Following the September 2009 commitment by G20 leaders to improve the integrity of the markets, reporting of derivatives trades to trade repositories has become critical to regulatory efforts to monitor and detect the build-up of risk in the financial system.
To date, a number of jurisdictions around the world have developed rules and regulations requiring mandatory reporting of derivatives to trade repositories. Derivatives trades are being reported to trade repositories in the United States (since 2012), Japan, Hong Kong, Singapore and Australia (since 2013), the European Union (since 2014), and will soon be followed by Canada which is the latest jurisdiction to transpose G20 requirements on derivatives trade reporting into law.
Coordinated approach among the securities administrators produces harmonised rules
In December 2013, the Ontario Securities Commission (OSC), the Manitoba Securities Commission (MSC) and the Autorité des marchés financiers (AMF) of Quebec, respectively, published rules requiring derivatives trade reporting to trade repositories with respect to transactions involving local counterparties.
Under these rules, trades involving a dealer or a clearing agency will begin on October 31, 2014, while other counterparties such as buy-side firms have until June 30, 2015 to comply with reporting requirements. Nova Scotia, Alberta, New Brunswick, British Colombia and Saskatchewan have legislation pending allowing supervisory authorities in each of those provinces to regulate derivatives reporting.
Notwithstanding the decentralised regulatory framework, securities regulators at a provincial level have a track record of collaboration and coordination, delivering consistency at a federal level. The Canadian Securities Administrators forum has in this instance played a key role by facilitating a regulatory framework which will ensure the adoption of harmonised rules for derivatives reporting across all provinces, albeit at different times.
Furthermore, the regulatory framework agreed by the Canadian Securities Administrators and the subsequent rules which have been published by the three provincial authorities reflect some of the elements of legislation adopted in other key G20 jurisdictions.
As we approach the first deadline in the Canadian implementation calendar, it is important that each derivatives market participant in the three provinces which have adopted the legislation understands what derivatives contracts should be reported, who is responsible for reporting and when the reporting timeline begins.
The what, the who and the when
The scope of legislation covers interest rate, credit, equity, FX and commodity derivatives, for over the counter (OTC) transactions.
While all counterparties to a trade that find themselves in one of the three provinces are required to report their trades under the new rules, Canadian regulators have adopted a phased approach. What this means in practice is that dealers are required to start reporting on October 31, 2014 and non-dealers such as buy-side counterparties and corporates will begin reporting on June 30, 2015. OTC derivatives trades entered into before October 31, 2014 and still outstanding on April 30, 2015 are required to be reported no later than April 30, 2015.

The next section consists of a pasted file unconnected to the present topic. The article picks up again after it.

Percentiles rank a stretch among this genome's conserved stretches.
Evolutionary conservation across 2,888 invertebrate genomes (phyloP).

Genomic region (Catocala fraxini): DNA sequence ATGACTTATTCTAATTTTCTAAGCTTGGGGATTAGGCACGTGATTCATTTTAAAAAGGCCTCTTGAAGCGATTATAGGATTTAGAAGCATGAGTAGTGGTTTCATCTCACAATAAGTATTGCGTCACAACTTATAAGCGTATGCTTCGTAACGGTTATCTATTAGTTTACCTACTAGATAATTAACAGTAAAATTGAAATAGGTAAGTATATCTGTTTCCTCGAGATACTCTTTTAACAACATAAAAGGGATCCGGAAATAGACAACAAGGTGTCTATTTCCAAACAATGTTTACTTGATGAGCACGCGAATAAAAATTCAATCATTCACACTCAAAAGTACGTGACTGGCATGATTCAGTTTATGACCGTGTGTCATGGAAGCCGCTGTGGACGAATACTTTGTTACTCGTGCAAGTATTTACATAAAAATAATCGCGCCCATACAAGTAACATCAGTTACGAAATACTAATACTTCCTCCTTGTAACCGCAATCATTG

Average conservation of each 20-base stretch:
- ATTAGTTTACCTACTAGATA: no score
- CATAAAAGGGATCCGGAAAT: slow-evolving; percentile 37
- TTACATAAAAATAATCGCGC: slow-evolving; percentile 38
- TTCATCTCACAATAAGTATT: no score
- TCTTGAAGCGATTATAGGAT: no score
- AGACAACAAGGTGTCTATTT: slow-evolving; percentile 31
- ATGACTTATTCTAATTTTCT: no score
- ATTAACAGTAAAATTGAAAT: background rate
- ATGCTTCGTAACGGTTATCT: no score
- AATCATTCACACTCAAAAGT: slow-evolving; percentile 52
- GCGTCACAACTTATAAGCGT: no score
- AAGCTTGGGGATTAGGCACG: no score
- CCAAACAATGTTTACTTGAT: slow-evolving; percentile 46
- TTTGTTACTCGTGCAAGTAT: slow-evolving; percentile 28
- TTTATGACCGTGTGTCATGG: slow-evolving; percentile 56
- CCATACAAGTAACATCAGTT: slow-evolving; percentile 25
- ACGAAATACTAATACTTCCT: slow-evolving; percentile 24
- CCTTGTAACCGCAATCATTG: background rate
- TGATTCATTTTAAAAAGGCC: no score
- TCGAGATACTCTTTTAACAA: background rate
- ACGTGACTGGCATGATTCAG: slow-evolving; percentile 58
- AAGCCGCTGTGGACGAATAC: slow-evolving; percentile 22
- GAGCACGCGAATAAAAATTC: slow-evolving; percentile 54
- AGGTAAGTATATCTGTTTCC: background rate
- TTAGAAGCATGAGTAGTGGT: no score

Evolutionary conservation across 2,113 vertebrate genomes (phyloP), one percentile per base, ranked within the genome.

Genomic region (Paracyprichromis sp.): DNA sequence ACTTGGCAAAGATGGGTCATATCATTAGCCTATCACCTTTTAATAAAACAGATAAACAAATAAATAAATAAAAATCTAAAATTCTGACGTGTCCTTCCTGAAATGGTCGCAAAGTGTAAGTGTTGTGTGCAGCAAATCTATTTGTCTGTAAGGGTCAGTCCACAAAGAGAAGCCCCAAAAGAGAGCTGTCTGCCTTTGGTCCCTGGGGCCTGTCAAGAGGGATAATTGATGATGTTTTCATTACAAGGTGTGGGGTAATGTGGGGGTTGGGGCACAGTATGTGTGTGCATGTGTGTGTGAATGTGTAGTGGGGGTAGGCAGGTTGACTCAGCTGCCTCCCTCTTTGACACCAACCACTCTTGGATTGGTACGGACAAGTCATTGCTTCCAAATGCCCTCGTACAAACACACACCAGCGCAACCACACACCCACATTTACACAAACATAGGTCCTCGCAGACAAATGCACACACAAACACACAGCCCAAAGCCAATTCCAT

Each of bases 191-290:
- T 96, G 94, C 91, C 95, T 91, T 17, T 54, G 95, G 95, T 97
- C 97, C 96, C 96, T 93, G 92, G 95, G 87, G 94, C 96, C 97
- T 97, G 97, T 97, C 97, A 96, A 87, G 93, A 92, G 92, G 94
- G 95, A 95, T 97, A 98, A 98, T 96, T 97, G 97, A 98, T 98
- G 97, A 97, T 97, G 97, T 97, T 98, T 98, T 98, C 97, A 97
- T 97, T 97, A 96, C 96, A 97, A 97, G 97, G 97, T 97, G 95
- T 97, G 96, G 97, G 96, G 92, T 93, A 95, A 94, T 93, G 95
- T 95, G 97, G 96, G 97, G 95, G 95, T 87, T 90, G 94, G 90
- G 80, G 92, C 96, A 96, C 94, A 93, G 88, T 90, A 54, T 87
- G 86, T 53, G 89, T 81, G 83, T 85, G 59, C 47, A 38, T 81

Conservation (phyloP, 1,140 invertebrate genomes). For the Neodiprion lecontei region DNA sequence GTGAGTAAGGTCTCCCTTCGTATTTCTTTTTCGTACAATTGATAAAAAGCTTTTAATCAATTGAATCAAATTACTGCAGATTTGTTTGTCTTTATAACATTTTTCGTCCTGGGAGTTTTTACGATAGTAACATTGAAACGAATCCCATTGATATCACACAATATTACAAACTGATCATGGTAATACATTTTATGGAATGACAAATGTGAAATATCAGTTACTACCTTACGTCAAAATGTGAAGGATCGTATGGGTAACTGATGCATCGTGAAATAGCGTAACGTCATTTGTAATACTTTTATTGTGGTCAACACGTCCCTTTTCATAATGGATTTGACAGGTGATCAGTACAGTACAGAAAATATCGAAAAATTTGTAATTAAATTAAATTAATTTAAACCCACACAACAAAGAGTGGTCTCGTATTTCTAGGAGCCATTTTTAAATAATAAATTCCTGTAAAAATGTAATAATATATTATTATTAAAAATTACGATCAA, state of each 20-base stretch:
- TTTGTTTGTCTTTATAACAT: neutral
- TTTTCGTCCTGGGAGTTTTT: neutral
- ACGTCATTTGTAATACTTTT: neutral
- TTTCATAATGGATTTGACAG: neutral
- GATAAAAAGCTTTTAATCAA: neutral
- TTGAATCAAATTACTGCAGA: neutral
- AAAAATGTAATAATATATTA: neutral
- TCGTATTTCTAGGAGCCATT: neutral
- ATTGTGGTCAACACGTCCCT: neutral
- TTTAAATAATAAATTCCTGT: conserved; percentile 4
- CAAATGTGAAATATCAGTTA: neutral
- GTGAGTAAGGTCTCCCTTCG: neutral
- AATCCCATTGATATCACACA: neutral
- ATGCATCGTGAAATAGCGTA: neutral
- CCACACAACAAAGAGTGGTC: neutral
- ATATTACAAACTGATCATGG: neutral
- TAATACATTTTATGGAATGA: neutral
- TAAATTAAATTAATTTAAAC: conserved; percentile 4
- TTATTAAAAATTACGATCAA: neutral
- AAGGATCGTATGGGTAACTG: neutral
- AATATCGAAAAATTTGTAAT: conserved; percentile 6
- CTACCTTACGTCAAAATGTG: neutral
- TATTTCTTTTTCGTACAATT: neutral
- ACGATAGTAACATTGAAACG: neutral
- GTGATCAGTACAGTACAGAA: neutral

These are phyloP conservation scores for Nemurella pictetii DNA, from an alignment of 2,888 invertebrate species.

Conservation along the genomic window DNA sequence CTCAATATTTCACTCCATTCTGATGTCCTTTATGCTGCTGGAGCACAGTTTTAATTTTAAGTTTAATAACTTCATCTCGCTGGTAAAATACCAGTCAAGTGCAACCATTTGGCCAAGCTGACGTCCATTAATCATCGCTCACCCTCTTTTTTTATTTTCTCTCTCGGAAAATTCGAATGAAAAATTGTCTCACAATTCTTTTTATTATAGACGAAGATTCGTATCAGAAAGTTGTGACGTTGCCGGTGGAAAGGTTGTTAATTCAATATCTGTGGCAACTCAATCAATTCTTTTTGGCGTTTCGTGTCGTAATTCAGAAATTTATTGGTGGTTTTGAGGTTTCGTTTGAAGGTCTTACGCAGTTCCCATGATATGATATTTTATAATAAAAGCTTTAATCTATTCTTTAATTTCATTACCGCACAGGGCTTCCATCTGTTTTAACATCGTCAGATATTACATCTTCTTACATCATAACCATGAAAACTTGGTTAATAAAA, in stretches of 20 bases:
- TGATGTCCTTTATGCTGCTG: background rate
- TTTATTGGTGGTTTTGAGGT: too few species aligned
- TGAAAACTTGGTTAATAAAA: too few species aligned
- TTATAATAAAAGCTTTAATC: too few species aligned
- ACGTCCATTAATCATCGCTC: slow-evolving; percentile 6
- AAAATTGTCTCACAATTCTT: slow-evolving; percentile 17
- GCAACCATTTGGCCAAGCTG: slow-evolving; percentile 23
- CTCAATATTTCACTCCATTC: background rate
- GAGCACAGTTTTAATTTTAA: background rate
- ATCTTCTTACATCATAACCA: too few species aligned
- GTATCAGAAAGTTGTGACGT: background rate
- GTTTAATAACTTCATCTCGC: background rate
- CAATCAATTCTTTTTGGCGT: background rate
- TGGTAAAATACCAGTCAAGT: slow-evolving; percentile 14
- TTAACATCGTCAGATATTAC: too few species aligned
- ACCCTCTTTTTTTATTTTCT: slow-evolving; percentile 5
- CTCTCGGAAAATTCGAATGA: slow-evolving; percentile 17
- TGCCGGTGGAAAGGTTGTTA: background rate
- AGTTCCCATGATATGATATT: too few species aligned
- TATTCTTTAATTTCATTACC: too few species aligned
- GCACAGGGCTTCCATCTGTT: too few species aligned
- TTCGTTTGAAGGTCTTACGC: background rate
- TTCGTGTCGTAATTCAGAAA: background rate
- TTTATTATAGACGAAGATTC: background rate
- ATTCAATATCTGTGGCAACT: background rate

While both dealers and non-dealers are required to report their trades, provided one of the parties classifies as “reporting counterparty”, regulatory authorities only require one sided reporting. One exception involves instances in which both sides to a trade are dealers, in which case both derivatives dealers are required to report. In the event that a dealer does not qualify as a local counterparty, but their non-dealer counterparty does, the dealer and the counterparty can agree that the dealer will report on the counterparty’s behalf.
Definition of dealer
The definition of dealer is currently based on the reporting counterparty rules and is very broad, but that definition is expected to be replaced by a dealer registration process at some undetermined point in the future. Firms need to understand the broad definition that will be in place for the October 31, 2014 compliance date to be sure that they are meeting their regulatory reporting obligations.
Key milestone towards meeting G20 transparency commitments
The rules implementing trade reporting in Canada are an important step towards meeting the country’s commitments in the G20 context, but also in enhancing the transparency and the regulatory oversight of the global derivatives markets. Canadian banks play a big role in facilitating trading in the global derivatives marketplace, and the expectation is that the implementation of the rules will have a significant impact in increasing the transparency in the derivatives markets.
Five years since the G20 commitment, the global derivatives reporting jigsaw is almost complete. As market participants fulfil their reporting obligations in all the major jurisdictions, the attention will turn to the challenge of converting this vast amount of data into information.
As the only global trade repository providing reporting services across all the jurisdictions, which have implemented mandatory reporting of derivatives trades to date, along with all of the required asset classes, we understand the magnitude of this challenge and we will continue to deploy our insights, experience and infrastructure to help both market participants and regulatory community gain a better oversight in what is essentially a global marketplace.